Roots were the most commonly harvested plant part of the medicinal plants compared to any other part. This form of harvesting however, is threatening to the survival of the plant. Plant species such as Lantana camara, Urtica massaica had leaves and roots being harvested. Harvesting of two or more plant parts can be more damaging especially when the roots and barks/stem are harvested. Thus from the conservation point of view, the high utilization of roots of plant species in Oyam District put these plant species at a risk because of the damages inflicted on the plant species. This was also noted in other areas .
Many of these plant species treated more than one condition and are being used in combination. This pattern of using medicinal plant species for varying conditions was also observed among the local communities in Mabira Forest Reserve area . However, it was found that locals usually mix the medicinal plant species to ensure effectiveness in treating a given ailment [17, 18]. This was also observed in Ngai Sub County, where the extent of knowledge of medicinal plant mixing determined the success of a traditional healer. Medicinal plant are strongly believed by the local people of Ngai and Otwal to be effective and this among other reasons explain why they have continued to use them, thus their reliance on them for basic healthcare. This trend was also observed among the people living around Queen Elizabeth National Park in western Uganda [3, 6]
Abdominal pain and cough were the most frequently treated ailments. These are diseases associated with personal hygiene. The study area has had IDP camps which was always associated with poor hygiene and over-crowding. The high frequency of mention of these diseases were directly associated with the high prevalence of these diseases in the area. This goes on to explain why many of the medicinal plant species mentioned were used for treating these ailments indicating widespread knowledge of medicinal plant species used for their treatment. For example, 25% of respondents mentioned that Clerodendrum umbellatum was used for treatment of abdominal pain.
The most common method of preparation of medicinal plant species before being administered was found to be applied to most plant species. This involved crushing and extracting plant materials using cold/warm water and boiling. Those that were boiled were effectively extracted compared to use of cold water, since boiling also preserves the medicine longer. Oral administration was noted as number one mode of dispensing of herbal medicine. This mode of administration of herbal medicine was also reported elsewhere [6, 18].
Some of these plant species are popular and used all over Uganda and are on sale in most markets. For instance Cleome gynandra, Cajanus cajan, Vitallaria paradoxum, Capsicum frutescens were found to be sources of food and were being eaten not only locally but also nationally and internationally .
Some studies carried out in and outside Uganda showed that some of these plant species were potent as medicine. A plant like Aspilia africana, is said to have high antiplasmodial activity . Some other plant species mentioned elsewhere as medicine include Cassia occidentalis which is used in Burkina Faso as stimulant .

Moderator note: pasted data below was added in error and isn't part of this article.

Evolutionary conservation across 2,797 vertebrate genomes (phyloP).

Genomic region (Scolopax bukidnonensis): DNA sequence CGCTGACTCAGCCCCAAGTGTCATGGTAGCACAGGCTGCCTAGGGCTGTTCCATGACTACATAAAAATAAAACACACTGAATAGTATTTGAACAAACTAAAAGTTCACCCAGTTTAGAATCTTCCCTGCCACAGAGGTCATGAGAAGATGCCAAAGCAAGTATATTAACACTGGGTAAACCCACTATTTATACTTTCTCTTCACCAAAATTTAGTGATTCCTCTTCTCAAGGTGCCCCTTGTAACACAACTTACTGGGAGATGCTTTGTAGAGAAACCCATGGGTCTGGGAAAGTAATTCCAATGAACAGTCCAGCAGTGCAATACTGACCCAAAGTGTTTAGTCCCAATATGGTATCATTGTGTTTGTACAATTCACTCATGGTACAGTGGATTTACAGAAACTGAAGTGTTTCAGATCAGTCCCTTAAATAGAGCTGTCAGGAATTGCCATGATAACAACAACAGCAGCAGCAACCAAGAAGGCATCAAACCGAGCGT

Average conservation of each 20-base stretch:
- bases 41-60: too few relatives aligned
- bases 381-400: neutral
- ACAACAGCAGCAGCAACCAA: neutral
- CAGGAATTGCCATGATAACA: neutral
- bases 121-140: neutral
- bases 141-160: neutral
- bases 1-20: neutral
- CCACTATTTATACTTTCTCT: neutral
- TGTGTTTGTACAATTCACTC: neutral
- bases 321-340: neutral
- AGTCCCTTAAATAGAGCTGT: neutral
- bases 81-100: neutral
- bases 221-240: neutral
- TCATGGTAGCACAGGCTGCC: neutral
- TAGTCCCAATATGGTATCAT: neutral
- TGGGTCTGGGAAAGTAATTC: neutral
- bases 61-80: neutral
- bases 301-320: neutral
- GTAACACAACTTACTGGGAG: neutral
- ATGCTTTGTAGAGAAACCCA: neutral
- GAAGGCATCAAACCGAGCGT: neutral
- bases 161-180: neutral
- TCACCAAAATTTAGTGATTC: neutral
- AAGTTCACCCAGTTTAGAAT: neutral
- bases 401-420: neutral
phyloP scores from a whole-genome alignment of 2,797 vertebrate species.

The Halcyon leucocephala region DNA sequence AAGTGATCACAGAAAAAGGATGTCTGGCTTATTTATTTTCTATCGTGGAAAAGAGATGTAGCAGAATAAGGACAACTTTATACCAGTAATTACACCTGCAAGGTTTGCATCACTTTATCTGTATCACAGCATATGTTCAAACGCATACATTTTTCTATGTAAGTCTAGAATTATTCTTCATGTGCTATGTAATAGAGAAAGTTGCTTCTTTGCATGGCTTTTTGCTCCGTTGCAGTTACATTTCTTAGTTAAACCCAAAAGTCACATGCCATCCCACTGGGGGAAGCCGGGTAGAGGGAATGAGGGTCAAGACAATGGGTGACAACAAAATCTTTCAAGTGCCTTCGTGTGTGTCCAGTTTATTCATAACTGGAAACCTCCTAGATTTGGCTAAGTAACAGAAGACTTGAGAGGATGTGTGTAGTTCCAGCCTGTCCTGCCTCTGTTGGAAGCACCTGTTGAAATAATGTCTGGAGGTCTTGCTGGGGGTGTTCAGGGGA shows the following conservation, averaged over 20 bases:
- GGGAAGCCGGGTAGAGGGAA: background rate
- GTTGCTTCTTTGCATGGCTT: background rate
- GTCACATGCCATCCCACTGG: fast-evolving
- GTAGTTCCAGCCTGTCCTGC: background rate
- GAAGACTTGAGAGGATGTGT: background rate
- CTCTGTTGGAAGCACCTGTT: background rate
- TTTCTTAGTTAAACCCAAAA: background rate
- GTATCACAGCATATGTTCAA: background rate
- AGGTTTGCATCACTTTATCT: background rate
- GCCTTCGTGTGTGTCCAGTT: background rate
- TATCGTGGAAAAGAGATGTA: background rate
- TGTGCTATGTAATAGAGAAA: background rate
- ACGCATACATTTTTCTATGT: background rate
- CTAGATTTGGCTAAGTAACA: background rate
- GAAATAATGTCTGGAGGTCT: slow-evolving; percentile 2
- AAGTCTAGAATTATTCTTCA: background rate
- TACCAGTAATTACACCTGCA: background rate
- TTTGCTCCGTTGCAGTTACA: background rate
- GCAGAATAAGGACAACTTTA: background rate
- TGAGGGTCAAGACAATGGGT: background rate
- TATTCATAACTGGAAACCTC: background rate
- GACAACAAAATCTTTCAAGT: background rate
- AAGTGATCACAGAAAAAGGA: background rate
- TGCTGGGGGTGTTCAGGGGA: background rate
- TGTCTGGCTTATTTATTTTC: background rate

It should be noted that a high percentage of these plant species are harvested from the wild, but with no consideration for domestication hence threatening their existence. The plant species are being overexploited, and the rapid environmental degradation coupled with insurgency has put mounting pressure on the environment. This may lead to the disappearance of many species of medicinal plants of economic value. According to one of the local traditional practitioners, Okello Okiko, the use of medicinal plant species is becoming expensive since some of the plant species are hard to find and one has to risk going to restricted conservation areas to get the plant species. Since the knowledge comes at a price, many people are even too poor to pay for the herbalist services, hence a reduction in number of clients.
The disappearance of medicinal plant species can also be attributed to over use, agricultural activities and insecurity. Domestication of medicinal plant species is probably not taken seriously. Some medicinal plant species which have been proved potent have been over used [4, 20]. The mode of harvesting which involves the use of roots also posed a threat to the existence of these plant species. In most of the plant species, their roots were being used.
The 71 medicinal plant species of cultivated and wild types were greatly utilized for treating a total of 41 different ailments by people of Ngai and Otwal Sub Counties. Thirty nine percent of the recorded plant species were reported for treating stomach related ailments. The most commonly mentioned plant species by respondents were Clerodendrum umbellatum Poir (25%). Of the total of plant species documented, 25% were edible and formed part of local diet. The main sources of indigenous knowledge of medicinal plant species were parents at 40%.
Roots were the most commonly harvested plant part of the medicinal plant species compared to any other part. The most common method of preparation of medicinal plant species before being administered was found to be applied to most plant species. However, it was noted that some of these medicinal plant species are disappearing very first. The disappearance of medicinal plant species can be attributed to over use, agricultural activities and insecurity. Domestication of medicinal plant species is probably not taken seriously.